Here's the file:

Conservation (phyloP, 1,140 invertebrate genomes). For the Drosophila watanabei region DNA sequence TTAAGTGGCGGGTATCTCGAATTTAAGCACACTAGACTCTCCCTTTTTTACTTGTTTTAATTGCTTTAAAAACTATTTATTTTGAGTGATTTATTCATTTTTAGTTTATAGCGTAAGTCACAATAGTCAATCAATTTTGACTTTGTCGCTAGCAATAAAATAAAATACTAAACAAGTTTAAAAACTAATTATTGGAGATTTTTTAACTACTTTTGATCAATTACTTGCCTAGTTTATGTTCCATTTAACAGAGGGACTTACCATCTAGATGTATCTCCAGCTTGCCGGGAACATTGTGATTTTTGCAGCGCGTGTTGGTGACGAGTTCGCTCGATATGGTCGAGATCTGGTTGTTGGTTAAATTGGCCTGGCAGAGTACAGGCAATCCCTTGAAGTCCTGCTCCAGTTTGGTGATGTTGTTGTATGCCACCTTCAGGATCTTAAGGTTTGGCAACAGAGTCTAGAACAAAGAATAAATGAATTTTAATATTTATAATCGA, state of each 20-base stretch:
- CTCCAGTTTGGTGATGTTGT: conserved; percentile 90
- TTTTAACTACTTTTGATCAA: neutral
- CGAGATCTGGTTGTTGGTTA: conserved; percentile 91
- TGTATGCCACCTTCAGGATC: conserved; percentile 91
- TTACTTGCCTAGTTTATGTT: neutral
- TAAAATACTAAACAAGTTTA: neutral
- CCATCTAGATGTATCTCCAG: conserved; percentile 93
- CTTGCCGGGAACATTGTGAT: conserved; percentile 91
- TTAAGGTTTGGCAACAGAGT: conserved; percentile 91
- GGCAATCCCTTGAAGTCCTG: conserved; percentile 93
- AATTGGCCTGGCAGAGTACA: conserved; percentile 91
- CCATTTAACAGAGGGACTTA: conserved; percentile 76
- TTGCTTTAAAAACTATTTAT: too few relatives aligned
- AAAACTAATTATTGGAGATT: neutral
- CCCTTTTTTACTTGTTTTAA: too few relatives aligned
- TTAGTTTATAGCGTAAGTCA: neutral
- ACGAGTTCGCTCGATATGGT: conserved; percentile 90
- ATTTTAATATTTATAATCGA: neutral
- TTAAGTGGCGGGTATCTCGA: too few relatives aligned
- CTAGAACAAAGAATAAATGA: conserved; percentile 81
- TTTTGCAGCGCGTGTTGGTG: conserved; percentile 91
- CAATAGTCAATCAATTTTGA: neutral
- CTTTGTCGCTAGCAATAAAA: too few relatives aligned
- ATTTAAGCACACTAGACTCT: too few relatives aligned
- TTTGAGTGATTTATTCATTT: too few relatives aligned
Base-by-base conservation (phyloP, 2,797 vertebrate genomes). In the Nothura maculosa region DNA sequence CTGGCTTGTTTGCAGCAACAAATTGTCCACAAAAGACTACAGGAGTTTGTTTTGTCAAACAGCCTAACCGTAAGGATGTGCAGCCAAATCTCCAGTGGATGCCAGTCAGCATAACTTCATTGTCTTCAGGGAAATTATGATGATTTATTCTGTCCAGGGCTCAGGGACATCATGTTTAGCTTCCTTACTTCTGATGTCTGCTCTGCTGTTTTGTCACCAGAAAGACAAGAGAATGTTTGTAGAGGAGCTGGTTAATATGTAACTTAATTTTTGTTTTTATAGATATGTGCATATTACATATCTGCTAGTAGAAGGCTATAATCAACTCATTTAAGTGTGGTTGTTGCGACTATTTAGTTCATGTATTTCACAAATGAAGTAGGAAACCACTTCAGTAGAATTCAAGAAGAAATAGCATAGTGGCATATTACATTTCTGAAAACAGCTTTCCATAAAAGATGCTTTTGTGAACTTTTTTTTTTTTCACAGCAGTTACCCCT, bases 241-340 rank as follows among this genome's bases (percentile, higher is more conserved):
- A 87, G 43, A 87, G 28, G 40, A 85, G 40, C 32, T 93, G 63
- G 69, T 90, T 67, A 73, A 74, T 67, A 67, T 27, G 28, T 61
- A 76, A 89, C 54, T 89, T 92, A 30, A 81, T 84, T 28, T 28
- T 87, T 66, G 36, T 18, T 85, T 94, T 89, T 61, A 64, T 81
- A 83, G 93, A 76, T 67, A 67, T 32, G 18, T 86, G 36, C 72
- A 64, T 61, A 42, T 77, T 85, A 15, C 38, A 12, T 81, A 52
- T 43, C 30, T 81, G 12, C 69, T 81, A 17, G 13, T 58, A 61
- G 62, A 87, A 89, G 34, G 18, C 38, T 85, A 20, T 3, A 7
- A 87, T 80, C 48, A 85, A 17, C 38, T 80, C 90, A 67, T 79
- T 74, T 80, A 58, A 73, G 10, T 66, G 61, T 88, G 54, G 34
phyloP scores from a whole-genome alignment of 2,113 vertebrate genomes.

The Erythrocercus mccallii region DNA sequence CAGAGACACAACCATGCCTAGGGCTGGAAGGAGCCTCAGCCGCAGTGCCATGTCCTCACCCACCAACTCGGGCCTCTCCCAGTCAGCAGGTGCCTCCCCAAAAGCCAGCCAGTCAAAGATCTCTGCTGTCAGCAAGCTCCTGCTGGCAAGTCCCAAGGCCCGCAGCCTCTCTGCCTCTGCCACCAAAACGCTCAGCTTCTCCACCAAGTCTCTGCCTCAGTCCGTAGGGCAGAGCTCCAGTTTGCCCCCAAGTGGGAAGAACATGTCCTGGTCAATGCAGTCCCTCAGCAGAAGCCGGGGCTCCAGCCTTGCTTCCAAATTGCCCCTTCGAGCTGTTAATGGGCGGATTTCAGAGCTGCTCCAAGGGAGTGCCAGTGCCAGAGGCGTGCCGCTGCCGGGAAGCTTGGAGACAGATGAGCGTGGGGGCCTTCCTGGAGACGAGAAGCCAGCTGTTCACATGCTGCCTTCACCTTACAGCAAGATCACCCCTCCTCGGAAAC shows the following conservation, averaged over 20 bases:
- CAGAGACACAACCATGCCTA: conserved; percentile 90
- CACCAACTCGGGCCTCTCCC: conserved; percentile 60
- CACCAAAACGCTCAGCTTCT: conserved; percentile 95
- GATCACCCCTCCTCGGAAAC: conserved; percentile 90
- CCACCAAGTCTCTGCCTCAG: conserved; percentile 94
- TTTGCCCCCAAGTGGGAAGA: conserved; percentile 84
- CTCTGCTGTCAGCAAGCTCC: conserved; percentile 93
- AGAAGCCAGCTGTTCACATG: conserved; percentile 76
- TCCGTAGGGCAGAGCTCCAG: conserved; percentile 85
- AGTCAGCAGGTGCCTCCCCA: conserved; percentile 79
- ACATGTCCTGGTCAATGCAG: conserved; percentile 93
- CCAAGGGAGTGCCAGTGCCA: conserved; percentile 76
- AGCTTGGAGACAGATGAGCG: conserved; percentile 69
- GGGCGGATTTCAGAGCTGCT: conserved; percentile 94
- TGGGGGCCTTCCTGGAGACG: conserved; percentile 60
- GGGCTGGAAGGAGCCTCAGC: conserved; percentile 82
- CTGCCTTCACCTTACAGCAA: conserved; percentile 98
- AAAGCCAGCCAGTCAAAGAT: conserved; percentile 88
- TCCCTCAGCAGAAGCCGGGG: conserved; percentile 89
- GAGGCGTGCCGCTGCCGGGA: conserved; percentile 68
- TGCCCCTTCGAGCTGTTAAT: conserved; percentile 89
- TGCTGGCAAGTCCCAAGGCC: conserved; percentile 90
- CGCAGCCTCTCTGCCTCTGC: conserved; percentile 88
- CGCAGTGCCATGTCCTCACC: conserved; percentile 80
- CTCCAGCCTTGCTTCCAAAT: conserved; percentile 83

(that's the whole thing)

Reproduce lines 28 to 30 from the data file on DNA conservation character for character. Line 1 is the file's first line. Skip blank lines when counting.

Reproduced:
- A 87, G 43, A 87, G 28, G 40, A 85, G 40, C 32, T 93, G 63
- G 69, T 90, T 67, A 73, A 74, T 67, A 67, T 27, G 28, T 61
- A 76, A 89, C 54, T 89, T 92, A 30, A 81, T 84, T 28, T 28